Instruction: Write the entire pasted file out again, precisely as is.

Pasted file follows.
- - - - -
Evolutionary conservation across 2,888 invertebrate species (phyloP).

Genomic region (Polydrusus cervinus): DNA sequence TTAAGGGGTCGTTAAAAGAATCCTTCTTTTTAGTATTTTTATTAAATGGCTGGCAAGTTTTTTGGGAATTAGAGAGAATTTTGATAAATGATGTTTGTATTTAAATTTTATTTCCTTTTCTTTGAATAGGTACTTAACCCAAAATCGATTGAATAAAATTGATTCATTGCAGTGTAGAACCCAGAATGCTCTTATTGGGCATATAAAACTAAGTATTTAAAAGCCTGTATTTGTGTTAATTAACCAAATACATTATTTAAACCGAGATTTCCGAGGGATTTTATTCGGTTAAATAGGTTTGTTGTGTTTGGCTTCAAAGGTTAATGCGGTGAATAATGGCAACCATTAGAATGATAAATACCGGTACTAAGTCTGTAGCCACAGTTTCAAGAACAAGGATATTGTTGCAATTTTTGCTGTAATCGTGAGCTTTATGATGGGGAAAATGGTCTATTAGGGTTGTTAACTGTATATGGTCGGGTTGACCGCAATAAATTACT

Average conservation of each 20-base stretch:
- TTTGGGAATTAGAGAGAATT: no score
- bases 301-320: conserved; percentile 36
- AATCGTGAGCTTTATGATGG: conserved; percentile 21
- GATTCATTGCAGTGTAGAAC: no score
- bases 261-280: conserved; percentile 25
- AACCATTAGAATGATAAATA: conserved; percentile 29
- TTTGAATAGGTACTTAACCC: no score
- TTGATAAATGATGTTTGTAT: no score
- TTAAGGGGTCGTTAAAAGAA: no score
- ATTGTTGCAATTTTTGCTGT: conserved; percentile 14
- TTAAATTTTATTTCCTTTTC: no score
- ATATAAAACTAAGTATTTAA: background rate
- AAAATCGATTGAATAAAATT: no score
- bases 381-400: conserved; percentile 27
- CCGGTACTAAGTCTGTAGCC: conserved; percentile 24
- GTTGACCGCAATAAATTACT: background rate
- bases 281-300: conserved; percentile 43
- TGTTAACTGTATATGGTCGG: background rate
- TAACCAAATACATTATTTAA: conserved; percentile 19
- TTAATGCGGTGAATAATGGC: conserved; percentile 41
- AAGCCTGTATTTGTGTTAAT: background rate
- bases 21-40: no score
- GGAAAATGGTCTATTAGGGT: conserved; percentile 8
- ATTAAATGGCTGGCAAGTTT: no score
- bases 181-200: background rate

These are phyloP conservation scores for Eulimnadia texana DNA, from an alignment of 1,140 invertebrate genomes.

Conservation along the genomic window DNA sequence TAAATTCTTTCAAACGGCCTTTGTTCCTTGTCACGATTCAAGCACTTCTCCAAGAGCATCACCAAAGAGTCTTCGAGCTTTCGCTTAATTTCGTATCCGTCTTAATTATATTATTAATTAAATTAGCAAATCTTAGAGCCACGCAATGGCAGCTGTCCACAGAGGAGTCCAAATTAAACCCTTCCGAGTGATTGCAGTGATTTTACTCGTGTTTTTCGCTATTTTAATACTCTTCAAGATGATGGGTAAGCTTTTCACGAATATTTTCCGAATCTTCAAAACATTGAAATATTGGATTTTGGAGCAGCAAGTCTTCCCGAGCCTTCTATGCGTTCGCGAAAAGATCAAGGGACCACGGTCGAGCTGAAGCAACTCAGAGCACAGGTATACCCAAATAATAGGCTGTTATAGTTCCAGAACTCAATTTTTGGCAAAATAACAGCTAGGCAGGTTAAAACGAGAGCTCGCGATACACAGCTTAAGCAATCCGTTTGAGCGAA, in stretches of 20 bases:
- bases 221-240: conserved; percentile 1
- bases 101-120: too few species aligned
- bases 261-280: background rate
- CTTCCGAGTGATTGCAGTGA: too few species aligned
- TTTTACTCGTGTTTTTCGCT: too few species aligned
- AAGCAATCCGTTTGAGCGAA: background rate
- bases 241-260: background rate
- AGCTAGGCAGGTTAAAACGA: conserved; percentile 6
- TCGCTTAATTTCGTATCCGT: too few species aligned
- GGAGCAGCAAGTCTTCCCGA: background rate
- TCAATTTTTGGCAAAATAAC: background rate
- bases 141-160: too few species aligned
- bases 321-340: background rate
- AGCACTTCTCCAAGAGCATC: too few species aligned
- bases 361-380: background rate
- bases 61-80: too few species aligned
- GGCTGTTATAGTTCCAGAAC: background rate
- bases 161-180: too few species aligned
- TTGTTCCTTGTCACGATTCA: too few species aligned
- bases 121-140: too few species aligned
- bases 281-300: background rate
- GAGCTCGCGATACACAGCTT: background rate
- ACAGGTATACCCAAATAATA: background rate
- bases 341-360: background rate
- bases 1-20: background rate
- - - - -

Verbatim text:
Evolutionary conservation across 2,888 invertebrate species (phyloP).

Genomic region (Polydrusus cervinus): DNA sequence TTAAGGGGTCGTTAAAAGAATCCTTCTTTTTAGTATTTTTATTAAATGGCTGGCAAGTTTTTTGGGAATTAGAGAGAATTTTGATAAATGATGTTTGTATTTAAATTTTATTTCCTTTTCTTTGAATAGGTACTTAACCCAAAATCGATTGAATAAAATTGATTCATTGCAGTGTAGAACCCAGAATGCTCTTATTGGGCATATAAAACTAAGTATTTAAAAGCCTGTATTTGTGTTAATTAACCAAATACATTATTTAAACCGAGATTTCCGAGGGATTTTATTCGGTTAAATAGGTTTGTTGTGTTTGGCTTCAAAGGTTAATGCGGTGAATAATGGCAACCATTAGAATGATAAATACCGGTACTAAGTCTGTAGCCACAGTTTCAAGAACAAGGATATTGTTGCAATTTTTGCTGTAATCGTGAGCTTTATGATGGGGAAAATGGTCTATTAGGGTTGTTAACTGTATATGGTCGGGTTGACCGCAATAAATTACT

Average conservation of each 20-base stretch:
- TTTGGGAATTAGAGAGAATT: no score
- bases 301-320: conserved; percentile 36
- AATCGTGAGCTTTATGATGG: conserved; percentile 21
- GATTCATTGCAGTGTAGAAC: no score
- bases 261-280: conserved; percentile 25
- AACCATTAGAATGATAAATA: conserved; percentile 29
- TTTGAATAGGTACTTAACCC: no score
- TTGATAAATGATGTTTGTAT: no score
- TTAAGGGGTCGTTAAAAGAA: no score
- ATTGTTGCAATTTTTGCTGT: conserved; percentile 14
- TTAAATTTTATTTCCTTTTC: no score
- ATATAAAACTAAGTATTTAA: background rate
- AAAATCGATTGAATAAAATT: no score
- bases 381-400: conserved; percentile 27
- CCGGTACTAAGTCTGTAGCC: conserved; percentile 24
- GTTGACCGCAATAAATTACT: background rate
- bases 281-300: conserved; percentile 43
- TGTTAACTGTATATGGTCGG: background rate
- TAACCAAATACATTATTTAA: conserved; percentile 19
- TTAATGCGGTGAATAATGGC: conserved; percentile 41
- AAGCCTGTATTTGTGTTAAT: background rate
- bases 21-40: no score
- GGAAAATGGTCTATTAGGGT: conserved; percentile 8
- ATTAAATGGCTGGCAAGTTT: no score
- bases 181-200: background rate

These are phyloP conservation scores for Eulimnadia texana DNA, from an alignment of 1,140 invertebrate genomes.

Conservation along the genomic window DNA sequence TAAATTCTTTCAAACGGCCTTTGTTCCTTGTCACGATTCAAGCACTTCTCCAAGAGCATCACCAAAGAGTCTTCGAGCTTTCGCTTAATTTCGTATCCGTCTTAATTATATTATTAATTAAATTAGCAAATCTTAGAGCCACGCAATGGCAGCTGTCCACAGAGGAGTCCAAATTAAACCCTTCCGAGTGATTGCAGTGATTTTACTCGTGTTTTTCGCTATTTTAATACTCTTCAAGATGATGGGTAAGCTTTTCACGAATATTTTCCGAATCTTCAAAACATTGAAATATTGGATTTTGGAGCAGCAAGTCTTCCCGAGCCTTCTATGCGTTCGCGAAAAGATCAAGGGACCACGGTCGAGCTGAAGCAACTCAGAGCACAGGTATACCCAAATAATAGGCTGTTATAGTTCCAGAACTCAATTTTTGGCAAAATAACAGCTAGGCAGGTTAAAACGAGAGCTCGCGATACACAGCTTAAGCAATCCGTTTGAGCGAA, in stretches of 20 bases:
- bases 221-240: conserved; percentile 1
- bases 101-120: too few species aligned
- bases 261-280: background rate
- CTTCCGAGTGATTGCAGTGA: too few species aligned
- TTTTACTCGTGTTTTTCGCT: too few species aligned
- AAGCAATCCGTTTGAGCGAA: background rate
- bases 241-260: background rate
- AGCTAGGCAGGTTAAAACGA: conserved; percentile 6
- TCGCTTAATTTCGTATCCGT: too few species aligned
- GGAGCAGCAAGTCTTCCCGA: background rate
- TCAATTTTTGGCAAAATAAC: background rate
- bases 141-160: too few species aligned
- bases 321-340: background rate
- AGCACTTCTCCAAGAGCATC: too few species aligned
- bases 361-380: background rate
- bases 61-80: too few species aligned
- GGCTGTTATAGTTCCAGAAC: background rate
- bases 161-180: too few species aligned
- TTGTTCCTTGTCACGATTCA: too few species aligned
- bases 121-140: too few species aligned
- bases 281-300: background rate
- GAGCTCGCGATACACAGCTT: background rate
- ACAGGTATACCCAAATAATA: background rate
- bases 341-360: background rate
- bases 1-20: background rate